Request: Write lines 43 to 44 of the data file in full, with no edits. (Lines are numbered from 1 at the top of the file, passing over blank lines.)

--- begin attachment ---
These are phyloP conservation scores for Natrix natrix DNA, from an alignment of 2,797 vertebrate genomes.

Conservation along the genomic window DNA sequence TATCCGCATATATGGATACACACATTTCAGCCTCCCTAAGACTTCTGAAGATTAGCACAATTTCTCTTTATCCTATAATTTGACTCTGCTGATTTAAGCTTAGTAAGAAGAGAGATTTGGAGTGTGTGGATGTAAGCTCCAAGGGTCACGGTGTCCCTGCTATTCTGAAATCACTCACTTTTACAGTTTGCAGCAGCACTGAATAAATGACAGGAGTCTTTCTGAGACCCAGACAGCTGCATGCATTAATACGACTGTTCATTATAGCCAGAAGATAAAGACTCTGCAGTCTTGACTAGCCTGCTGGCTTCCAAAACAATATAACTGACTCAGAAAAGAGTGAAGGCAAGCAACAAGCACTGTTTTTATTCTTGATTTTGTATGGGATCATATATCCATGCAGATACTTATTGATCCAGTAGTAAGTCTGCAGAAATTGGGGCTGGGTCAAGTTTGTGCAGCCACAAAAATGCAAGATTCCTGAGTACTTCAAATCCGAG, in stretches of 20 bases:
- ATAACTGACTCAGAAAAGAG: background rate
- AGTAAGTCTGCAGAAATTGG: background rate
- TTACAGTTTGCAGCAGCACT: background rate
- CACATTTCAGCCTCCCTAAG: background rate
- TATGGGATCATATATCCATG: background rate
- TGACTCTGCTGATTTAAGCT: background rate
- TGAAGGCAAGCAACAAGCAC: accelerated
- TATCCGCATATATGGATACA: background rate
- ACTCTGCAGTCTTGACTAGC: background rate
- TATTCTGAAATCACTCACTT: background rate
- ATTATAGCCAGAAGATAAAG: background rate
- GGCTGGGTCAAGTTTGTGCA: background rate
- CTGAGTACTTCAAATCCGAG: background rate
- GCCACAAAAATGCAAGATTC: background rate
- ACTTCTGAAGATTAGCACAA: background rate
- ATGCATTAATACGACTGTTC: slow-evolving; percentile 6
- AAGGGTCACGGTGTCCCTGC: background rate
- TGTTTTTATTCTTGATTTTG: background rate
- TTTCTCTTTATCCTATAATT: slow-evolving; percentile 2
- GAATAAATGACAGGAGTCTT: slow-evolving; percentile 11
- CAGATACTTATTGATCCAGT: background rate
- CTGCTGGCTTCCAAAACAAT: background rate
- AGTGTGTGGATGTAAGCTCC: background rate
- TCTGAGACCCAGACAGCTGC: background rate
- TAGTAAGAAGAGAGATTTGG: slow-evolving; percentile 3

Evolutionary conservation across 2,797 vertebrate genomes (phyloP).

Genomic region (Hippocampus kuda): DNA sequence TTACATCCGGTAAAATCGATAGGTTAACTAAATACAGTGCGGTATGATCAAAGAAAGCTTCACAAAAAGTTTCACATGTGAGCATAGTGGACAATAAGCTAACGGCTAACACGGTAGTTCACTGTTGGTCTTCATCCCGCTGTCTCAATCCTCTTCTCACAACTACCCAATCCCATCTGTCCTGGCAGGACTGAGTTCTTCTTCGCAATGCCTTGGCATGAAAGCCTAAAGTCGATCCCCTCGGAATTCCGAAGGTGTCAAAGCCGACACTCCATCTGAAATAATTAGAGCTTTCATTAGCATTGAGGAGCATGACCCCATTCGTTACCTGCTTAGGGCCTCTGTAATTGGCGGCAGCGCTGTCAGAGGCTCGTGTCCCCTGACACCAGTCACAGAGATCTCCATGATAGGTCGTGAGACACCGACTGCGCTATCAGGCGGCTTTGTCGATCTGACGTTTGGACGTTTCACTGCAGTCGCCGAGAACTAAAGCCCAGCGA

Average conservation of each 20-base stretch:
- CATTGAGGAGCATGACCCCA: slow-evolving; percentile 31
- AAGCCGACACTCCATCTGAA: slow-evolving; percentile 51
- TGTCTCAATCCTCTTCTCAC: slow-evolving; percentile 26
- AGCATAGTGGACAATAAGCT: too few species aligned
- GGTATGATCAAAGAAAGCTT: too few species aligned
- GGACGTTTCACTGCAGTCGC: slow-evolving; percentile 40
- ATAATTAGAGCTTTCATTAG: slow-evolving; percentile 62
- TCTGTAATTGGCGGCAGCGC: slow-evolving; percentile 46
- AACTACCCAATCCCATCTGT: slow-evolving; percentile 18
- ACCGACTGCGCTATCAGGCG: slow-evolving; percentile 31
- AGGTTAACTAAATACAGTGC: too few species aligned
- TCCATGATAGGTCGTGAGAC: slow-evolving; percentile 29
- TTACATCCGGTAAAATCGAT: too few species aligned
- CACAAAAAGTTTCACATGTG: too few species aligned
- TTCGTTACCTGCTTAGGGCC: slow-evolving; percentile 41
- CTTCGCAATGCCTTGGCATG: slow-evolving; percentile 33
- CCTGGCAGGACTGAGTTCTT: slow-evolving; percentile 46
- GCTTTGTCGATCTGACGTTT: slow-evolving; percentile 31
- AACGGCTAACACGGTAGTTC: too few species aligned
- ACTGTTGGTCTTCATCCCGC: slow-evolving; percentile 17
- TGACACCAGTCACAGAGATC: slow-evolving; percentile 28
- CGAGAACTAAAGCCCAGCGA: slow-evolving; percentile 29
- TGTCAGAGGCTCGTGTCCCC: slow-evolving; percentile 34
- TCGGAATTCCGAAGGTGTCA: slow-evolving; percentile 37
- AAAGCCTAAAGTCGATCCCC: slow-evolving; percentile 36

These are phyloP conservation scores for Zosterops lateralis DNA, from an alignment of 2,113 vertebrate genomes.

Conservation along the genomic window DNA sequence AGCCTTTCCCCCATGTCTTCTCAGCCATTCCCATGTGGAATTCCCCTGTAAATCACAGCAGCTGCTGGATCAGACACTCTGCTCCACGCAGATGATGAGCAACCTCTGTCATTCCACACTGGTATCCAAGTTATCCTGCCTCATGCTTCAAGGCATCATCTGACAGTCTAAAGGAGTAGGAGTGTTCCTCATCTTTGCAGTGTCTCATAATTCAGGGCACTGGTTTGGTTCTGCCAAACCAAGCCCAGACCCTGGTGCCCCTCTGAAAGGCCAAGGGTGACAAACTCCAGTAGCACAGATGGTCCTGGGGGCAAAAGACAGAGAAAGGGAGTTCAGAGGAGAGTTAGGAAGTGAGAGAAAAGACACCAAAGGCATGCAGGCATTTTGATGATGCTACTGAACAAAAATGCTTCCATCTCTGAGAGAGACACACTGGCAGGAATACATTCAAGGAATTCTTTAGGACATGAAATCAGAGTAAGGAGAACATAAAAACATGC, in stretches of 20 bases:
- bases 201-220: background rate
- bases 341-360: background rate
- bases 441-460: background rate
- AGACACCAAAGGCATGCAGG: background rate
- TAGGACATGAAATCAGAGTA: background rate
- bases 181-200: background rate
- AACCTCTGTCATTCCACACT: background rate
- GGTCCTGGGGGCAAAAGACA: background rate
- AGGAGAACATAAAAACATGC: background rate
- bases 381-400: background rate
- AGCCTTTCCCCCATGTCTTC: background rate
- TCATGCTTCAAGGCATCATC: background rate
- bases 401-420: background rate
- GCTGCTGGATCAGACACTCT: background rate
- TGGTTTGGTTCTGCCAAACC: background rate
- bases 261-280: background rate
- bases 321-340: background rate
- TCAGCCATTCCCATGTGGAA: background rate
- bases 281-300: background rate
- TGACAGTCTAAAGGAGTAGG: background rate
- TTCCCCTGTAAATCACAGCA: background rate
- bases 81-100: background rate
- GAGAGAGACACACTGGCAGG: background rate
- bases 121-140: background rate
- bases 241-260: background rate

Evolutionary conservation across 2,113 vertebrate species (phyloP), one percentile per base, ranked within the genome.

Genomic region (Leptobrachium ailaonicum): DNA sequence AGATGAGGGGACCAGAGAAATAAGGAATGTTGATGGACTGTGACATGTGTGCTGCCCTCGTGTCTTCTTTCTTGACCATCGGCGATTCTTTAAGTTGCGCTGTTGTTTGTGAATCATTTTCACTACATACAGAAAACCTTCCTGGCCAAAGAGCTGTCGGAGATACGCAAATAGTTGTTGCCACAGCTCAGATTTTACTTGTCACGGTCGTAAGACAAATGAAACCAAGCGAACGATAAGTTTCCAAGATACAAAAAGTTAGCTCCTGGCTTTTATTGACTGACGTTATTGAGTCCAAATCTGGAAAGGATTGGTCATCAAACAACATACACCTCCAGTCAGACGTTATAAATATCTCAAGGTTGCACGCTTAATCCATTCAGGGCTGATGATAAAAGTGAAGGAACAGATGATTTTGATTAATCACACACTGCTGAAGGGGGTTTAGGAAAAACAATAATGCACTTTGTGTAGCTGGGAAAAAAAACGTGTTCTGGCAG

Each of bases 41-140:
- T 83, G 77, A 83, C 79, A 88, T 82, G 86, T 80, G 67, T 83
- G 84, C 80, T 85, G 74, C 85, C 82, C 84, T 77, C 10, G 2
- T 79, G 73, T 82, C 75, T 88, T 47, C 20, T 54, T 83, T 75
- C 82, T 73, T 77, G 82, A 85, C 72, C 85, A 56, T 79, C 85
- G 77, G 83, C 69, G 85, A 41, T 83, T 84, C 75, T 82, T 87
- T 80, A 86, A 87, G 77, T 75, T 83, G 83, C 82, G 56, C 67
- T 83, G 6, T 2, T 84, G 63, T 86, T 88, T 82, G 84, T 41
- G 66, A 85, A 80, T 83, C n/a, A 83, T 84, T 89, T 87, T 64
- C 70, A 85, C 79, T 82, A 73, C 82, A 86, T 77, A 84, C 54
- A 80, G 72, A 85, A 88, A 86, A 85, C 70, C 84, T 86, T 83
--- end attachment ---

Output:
- TTACATCCGGTAAAATCGAT: too few species aligned
- CACAAAAAGTTTCACATGTG: too few species aligned